than the Capetians, and this friction would leave a mark on the upcoming Crusade.
However, the stunning victories of Saladin in 1187 were enough to break the deadlock.
As the Pope’s declaration of Crusade was spread through Europe’s royal courts, tens
of thousands of Latin Christians pledged themselves to the cause, which created a massive upheaval
in European society, especially in France, where many aristocrats began to rally their
own contingents. However the participation of kings was crucial to Crusader success.
This is where we must introduce one of our main Christian protagonists - Richard, the
prince who would become known as the Lionheart. This young prince, who was warring against
his father supported by the new French king Philip II Augustus, was the first to take
up the cross in November of 1187. It should be noted that the prince was rash and eager
to enhance his own glory and prestige. Richard’s decision sent shockwaves throughout western
Europe, forcing the Angevins and Capetians to act.
Philip Augustus and Henry II met at Gisors during January of 1188 in order to discuss
a settlement in the presence of leading nobles. Among the attendees of this assembly was Archbishop
Joscius, who preached a sermon on the dire state of Christianity in the Holy Land. This
address prompted many French lords to pledge their support. Amid the zealous fervor of
the meeting, the two monarchs made public declarations of their determination to fight
in the Third Crusade. In order to raise funds for the venture, the so-called ‘Saladin
Tithe’ was imposed, but was more successful in the more centralised English territories
than the decentralised French holdings. Though they were among the first to commit,
both England and France were still embroiled in conflict, and neither would displace their
military forces unless the other did the same, which caused delays in the crusade. Richard,
worried that his father was about to disinherit him as heir to the throne, allied with the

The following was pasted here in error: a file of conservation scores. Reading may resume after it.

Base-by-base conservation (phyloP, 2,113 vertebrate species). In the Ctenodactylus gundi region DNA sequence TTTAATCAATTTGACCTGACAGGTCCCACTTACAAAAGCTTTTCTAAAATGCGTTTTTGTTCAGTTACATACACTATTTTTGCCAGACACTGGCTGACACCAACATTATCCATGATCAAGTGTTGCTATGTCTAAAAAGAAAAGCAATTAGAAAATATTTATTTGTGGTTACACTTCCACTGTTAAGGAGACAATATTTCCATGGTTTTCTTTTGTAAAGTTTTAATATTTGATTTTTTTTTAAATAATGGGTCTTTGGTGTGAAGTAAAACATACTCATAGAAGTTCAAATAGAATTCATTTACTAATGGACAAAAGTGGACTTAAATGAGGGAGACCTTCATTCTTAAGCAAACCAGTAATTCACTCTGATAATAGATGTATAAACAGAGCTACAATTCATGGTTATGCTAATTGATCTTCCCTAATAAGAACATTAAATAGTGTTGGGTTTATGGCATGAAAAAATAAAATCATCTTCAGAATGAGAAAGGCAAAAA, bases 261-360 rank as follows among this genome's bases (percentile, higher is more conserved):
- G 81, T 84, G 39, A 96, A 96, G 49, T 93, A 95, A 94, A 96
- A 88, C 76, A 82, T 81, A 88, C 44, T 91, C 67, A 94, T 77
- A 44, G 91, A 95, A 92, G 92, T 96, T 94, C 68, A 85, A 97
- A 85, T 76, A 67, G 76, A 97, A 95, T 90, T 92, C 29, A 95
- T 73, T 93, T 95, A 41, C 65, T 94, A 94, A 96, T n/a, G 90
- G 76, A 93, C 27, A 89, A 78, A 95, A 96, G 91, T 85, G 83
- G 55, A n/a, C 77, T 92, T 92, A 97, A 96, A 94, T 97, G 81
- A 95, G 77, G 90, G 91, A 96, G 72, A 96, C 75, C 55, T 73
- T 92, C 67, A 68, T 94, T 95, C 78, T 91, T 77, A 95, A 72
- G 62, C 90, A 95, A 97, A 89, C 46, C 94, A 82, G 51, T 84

French king in autumn of 1188. The two launched a swift assault into Normandy during June
of 1189. Unable to resist this invasion, the English king sought a peace settlement. At
a conference on July 4th, Henry accepted all terms: Richard was confirmed as the successor,
20,000 marks were paid in tribute to Philip and the three would crusade together the following
year. However, by this point Henry was physically shattered and ill, and died three days later.
His son ascended to the English throne as Richard I.
Upon taking the throne, Richard immediately began intensifying the realm’s efforts to
raise funds and organised his professional army. After he and the French king had done
this, they met in late 1189 and early 1190 for final preparations. Then, in two identical
ceremonies one after the other, the kings took up their symbolic pilgrim satchels and
staffs, before setting off for the Levant on the 4th of July 1190. They would march
to the coast and then make their way across the Mediterranean by ship. At this point,
Richard had around 17,000 troops, while Philip’s contingent was smaller.
Further east Emperor Frederick Barbarossa, through decades of tireless campaigning and
shrewd politicking, had imposed a never before seen amount of central authority onto the
feudal realms of the empire, and also reached advantageous agreements with Northern Italian
states and the Papacy. In terms of wealth, martial resources and international prestige,
Barbarossa’s power easily outstripped both the Angevins and the Capetians. After biding
his time for a few months after the crusade’s proclamation in order to see which way the
popular wind was blowing, the Holy Roman Emperor took the cross on March 27th 1188.
He made swift preparations, exiling his political enemy, Henry the Lion, and leaving his eldest
son Henry in Germany as heir. Most of the crusaders under Barbarossa marched along the
route used by earlier crusades. In order to ease his passage, diplomatic contacts were
made with Hungary, the Byzantine Empire and even the Seljuk ruler of Anatolia, Kilij Arslan
II. All went well until the Germans reached Byzantium’s
borders, as Emperor Isaac II Angelos had already formed a pact with Saladin to deny any crusader
access. Barbarossa progressed with force anyway, capturing Philippopolis before advancing on
Adrianople. With Frederick quickly bearing down on the capital, a compromise was reached
in February 1190. The Byzantines allowed the crusader army to move to Gallipoli and cross
into Anatolia with the aid of Pisan and Greek ships.